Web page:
Mass spectrometry has provided a detailed insight into the protein composition of HCMV virions. There is, however, only limited information available about the proteomic composition of permissively infected fibroblasts preceding the release of particles. Furthermore, analyses of the protein composition of HCMV virions by mass spectrometry were focused on one single AD169-derivative. Up to this point, it remained unclear how culturing of related HCMVs in different laboratories would influence the proteomes of infected cells and virions. To begin to address this issue, we focused on five HCMVs that were all descendants, as bacterial artificial chromosome (BAC) clones, of the AD169 laboratory strain of HCMV. The viruses used for analysis were RV-HB5 , RV-HB15 (AD169-RV) ) and RV-BADwt , and the pp65 deletion mutants RV-Hd65 , RV-KB14 . The RV-HB5 is the first BAC-derived HCMV strain, originally cloned by Borst and colleagues by inserting a BAC-vector into the US2-US6 gene region of the AD169 strain . The RV-HB15 is a modified version of RV‑HB5, where the US2-US6 deletion was repaired and the BAC vector was removed by cre-lox recombination at virus reconstitution, leaving one single loxP site behind in the genome. . The RV‑BADwt is a full length AD169 strain that was cloned by inserting a self-excisable BAC-vector between the ORFs US28 and US29, again leaving one single loxP site behind, following the US28 ORF . The pp65neg strain RV-Hd65 was derived by replacing the UL83 (pp65) ORF from AD169‑BAC by a neomycin resistance cassette, leaving behind 151 5'-terminal base pairs of the pp65 ORF . The AD169-BAC is the clone used to reconstitute RV-HB15. The neomycin resistance cassette was removed using FLP-recombinase mediated excision in E. coli. The BAC vector was removed by cre‑lox recombination at virus reconstitution. The pp65neg strain RV-KB14 was generated by inserting a tetracycline resistance cassette into the UL83 (pp65) ORF of pAD/cre (the BAC clone used for reconstitution of RV-BADwt), thereby deleting all of the pp65-coding region except for 152 5' base pairs of the ORF . All viruses were characterized before with respect to their genomic structure and biologic properties.
The data analyses presented here show a remarkable conservation of the overall levels of viral and cellular proteins in fibroblasts, infected with RV-HB15 or RV-BADwt. Most viral proteins increased in their steady-state levels in infected cells up to 4 days after infection (dpi). Only IE1 (pUL123), IRS1 and TRS1 appeared to be downregulated at 4 dpi. No gross alteration of the viral protein content of the virions of pp65pos- or pp65neg-viruses were seen.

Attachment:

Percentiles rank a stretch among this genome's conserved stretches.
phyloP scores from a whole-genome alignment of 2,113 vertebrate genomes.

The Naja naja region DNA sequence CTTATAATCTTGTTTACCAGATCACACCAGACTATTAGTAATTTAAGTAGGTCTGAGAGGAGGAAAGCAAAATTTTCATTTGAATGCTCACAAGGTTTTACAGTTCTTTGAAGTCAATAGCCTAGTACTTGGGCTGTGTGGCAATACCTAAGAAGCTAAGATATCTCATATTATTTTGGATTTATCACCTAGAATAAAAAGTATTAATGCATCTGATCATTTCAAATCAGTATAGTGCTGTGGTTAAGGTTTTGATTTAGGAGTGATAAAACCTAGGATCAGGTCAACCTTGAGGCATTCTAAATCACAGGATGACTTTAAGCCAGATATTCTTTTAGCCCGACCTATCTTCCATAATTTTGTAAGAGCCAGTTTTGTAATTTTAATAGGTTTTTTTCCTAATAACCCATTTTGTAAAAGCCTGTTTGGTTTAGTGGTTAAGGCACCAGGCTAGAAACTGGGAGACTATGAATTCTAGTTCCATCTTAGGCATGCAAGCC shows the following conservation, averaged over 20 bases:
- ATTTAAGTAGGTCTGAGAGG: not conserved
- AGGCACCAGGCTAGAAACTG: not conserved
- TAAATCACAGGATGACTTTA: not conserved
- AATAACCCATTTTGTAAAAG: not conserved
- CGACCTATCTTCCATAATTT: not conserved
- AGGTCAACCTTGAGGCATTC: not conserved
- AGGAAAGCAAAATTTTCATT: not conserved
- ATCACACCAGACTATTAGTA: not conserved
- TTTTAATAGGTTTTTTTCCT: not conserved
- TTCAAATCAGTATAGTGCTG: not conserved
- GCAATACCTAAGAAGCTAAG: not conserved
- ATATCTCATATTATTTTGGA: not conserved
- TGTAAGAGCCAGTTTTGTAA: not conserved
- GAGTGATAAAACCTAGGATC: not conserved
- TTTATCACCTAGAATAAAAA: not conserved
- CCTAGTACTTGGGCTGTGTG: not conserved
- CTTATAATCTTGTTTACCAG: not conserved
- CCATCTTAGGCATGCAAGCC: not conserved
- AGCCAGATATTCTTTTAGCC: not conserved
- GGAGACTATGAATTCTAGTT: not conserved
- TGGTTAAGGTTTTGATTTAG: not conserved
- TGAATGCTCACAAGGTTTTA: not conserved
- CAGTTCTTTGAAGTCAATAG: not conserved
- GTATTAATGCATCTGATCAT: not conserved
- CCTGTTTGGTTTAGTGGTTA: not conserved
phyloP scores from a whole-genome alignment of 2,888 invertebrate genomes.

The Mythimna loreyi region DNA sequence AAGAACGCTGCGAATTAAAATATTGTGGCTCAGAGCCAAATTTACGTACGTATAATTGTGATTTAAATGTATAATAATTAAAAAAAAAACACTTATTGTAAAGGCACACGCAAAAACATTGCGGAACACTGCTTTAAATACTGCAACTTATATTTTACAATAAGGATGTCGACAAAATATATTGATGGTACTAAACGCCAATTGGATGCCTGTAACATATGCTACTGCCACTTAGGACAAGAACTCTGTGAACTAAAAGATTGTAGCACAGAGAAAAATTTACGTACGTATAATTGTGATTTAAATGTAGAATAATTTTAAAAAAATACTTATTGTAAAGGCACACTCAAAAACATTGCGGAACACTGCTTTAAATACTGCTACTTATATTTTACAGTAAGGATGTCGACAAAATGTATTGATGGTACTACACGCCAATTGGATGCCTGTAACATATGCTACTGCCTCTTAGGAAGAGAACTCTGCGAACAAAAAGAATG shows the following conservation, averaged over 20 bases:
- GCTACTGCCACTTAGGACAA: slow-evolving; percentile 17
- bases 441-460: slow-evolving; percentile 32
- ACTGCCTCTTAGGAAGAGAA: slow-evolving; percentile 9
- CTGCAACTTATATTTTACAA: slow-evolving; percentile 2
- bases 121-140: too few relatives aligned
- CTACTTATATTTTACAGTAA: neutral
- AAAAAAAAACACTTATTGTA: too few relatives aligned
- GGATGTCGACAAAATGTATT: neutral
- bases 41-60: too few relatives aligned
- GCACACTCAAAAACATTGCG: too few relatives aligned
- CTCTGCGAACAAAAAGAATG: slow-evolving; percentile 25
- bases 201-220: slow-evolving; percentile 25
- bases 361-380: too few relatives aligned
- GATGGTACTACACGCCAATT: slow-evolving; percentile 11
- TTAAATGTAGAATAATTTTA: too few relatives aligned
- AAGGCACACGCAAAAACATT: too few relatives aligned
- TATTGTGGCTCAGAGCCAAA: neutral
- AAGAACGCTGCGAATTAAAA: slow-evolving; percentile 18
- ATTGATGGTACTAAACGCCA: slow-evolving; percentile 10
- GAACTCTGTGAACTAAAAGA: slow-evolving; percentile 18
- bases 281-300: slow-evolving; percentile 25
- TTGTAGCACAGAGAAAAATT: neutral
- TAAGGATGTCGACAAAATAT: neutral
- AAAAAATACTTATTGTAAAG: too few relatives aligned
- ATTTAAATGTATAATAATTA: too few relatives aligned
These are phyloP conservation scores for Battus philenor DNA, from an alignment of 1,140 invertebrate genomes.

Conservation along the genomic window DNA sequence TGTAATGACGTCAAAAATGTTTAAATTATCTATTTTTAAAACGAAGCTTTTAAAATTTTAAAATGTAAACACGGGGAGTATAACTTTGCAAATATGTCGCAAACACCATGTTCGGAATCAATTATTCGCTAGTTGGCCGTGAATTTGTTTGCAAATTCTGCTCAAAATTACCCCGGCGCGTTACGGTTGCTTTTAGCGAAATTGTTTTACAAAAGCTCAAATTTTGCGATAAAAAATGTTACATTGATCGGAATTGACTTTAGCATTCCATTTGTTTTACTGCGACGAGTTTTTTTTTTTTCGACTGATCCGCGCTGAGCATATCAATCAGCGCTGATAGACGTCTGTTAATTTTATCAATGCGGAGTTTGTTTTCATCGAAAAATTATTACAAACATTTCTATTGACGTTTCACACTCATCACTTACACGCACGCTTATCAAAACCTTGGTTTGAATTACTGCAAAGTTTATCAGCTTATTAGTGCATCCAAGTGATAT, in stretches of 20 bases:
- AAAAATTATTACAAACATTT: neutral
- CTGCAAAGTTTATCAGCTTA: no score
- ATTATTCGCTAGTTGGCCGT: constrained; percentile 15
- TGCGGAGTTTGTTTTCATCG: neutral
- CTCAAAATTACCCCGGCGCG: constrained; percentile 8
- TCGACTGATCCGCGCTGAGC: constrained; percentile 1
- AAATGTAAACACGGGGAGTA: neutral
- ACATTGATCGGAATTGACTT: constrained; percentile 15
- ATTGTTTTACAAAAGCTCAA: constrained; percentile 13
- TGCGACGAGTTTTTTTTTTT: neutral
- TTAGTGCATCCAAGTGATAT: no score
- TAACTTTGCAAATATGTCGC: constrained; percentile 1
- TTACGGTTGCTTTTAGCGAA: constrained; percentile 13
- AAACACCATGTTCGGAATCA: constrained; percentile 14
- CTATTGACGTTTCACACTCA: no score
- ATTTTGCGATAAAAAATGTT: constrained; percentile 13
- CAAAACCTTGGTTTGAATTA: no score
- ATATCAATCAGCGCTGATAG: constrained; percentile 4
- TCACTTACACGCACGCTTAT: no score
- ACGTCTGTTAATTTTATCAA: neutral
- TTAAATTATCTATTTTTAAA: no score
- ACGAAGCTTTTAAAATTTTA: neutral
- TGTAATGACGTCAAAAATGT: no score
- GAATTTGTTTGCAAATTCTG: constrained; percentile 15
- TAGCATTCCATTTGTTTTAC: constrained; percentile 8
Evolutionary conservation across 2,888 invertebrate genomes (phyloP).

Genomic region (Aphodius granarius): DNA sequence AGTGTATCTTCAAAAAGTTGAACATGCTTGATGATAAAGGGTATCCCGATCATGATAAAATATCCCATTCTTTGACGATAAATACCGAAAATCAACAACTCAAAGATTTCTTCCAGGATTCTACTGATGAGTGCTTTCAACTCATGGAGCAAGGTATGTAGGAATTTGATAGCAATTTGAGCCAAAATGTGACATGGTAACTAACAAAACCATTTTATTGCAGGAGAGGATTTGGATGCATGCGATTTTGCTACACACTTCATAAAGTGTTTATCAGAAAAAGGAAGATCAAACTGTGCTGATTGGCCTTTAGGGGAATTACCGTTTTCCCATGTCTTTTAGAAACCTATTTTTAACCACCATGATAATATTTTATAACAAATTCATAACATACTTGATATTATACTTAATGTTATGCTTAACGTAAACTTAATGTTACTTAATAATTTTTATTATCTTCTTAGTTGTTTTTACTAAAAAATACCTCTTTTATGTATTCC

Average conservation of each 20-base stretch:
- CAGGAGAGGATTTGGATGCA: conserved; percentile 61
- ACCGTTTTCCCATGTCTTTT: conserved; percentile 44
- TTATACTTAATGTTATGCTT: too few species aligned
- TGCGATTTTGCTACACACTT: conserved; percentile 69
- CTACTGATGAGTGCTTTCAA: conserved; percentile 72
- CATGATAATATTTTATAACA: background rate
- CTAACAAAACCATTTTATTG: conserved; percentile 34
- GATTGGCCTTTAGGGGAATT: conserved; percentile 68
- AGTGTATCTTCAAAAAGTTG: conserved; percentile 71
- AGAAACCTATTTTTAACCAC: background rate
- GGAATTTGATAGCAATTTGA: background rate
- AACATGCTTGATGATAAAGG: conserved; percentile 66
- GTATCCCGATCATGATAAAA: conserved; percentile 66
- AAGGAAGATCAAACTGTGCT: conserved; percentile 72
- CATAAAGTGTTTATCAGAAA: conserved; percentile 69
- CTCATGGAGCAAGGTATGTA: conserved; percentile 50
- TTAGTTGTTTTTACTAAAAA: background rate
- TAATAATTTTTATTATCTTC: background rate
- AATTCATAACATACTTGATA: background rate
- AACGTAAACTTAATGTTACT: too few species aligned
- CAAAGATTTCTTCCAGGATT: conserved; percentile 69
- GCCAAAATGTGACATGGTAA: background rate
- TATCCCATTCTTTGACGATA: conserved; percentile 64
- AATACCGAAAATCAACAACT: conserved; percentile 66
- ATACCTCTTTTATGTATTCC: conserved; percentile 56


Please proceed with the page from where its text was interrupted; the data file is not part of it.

2. Results and Discussion
2.1. Conserved Pattern of Viral Protein Expression in Infected Cells
To address the steady-state levels of viral proteins in HFF, cells were infected at an m.o.i. of 1 with RV-HB15 and RV-BAD, respectively. Cells were collected and processed after 2 hpi, 2 dpi, or 4 dpi, respectively, and analyzed by mass spectrometry.
The patterns of viral proteins that were detectable at 2 hpi were divergent between RV-HB15 and RV-BADwt (Figure 1A). This, however, was not surprising, considering the low amounts of viral proteins relative to the prevalence of cellular proteins at this early time after infection (data not shown). The precision of the measurement of viral proteins against this high background was limited, thus compromising a direct comparison in this case. It was yet remarkable that viral proteins could be detected at this early time after infection, underscoring the sensitivity of the proteomic approach. In contrast to these results, the patterns of viral proteins at 2 dpi were comparable between RV-HB15 and RV-BADwt (Figure 1B). This indicated that the protein expression of these two viruses was highly conserved over the passaging on human fibroblasts. This was corroborated by the patterns observed at 4 dpi (Figure 1C). As expected, the pattern changed from 2 to 4 dpi for both viruses. At 2 hpi and 2 dpi, regulatory proteins, like IRS1, or proteins for DNA replication, like UL44 were most prominent (Figure 2 and Table 1). Note that, at this time point, pUL44 was the most abundant protein in infected cells. The levels of the regulatory proteins IE1 (UL123), TRS1 and IRS1 already peaked at 2 dpi. These three were the only viral proteins that appeared to be downregulated, resulting in a decreased abundance at 4 dpi (Figure 2). At the later time point, structural proteins more prominently shaped the pattern of expression in HCMV infected cells, pp65 being by far the most abundant representative. Surprisingly, however, UL44 was also highly expressed at 4 dpi, although other proteins, involved in DNA replication did not reach that level. The reason for this abundance of UL44 in HCMV infected fibroblasts is unclear at this point.